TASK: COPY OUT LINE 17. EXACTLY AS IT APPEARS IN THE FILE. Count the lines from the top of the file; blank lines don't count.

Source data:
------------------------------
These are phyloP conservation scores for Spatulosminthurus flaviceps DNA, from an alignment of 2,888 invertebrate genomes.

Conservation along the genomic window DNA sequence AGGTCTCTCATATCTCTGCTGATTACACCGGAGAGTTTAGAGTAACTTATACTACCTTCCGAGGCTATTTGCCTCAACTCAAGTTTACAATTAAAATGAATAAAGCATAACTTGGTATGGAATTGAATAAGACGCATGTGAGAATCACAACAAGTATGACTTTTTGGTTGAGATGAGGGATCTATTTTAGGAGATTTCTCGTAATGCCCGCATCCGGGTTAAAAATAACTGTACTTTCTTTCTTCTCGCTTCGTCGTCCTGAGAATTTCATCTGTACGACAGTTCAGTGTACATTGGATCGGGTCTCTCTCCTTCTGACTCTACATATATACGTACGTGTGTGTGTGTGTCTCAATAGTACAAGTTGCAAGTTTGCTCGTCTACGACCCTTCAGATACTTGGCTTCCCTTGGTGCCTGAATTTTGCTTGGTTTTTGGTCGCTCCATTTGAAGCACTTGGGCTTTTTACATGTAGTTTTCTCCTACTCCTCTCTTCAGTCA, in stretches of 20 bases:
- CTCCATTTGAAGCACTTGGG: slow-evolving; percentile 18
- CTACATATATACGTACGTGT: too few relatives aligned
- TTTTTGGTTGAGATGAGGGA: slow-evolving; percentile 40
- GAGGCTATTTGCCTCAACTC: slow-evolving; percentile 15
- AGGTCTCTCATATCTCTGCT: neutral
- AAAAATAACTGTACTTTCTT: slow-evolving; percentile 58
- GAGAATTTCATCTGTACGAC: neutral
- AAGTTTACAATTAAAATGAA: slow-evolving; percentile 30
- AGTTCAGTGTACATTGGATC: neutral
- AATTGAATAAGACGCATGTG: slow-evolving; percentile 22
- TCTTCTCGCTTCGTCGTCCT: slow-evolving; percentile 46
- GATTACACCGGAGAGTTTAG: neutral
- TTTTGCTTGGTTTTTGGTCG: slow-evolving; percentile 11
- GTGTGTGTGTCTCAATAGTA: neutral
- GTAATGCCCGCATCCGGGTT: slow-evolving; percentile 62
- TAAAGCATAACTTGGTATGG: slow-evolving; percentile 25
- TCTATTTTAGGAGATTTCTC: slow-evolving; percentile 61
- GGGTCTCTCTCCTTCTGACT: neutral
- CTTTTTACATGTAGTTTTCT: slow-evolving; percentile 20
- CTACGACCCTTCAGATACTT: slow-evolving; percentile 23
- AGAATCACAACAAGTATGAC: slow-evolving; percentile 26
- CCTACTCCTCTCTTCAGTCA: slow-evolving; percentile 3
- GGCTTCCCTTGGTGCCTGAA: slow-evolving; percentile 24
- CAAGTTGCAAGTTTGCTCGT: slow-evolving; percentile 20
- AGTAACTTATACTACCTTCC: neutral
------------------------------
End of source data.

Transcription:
- GTAATGCCCGCATCCGGGTT: slow-evolving; percentile 62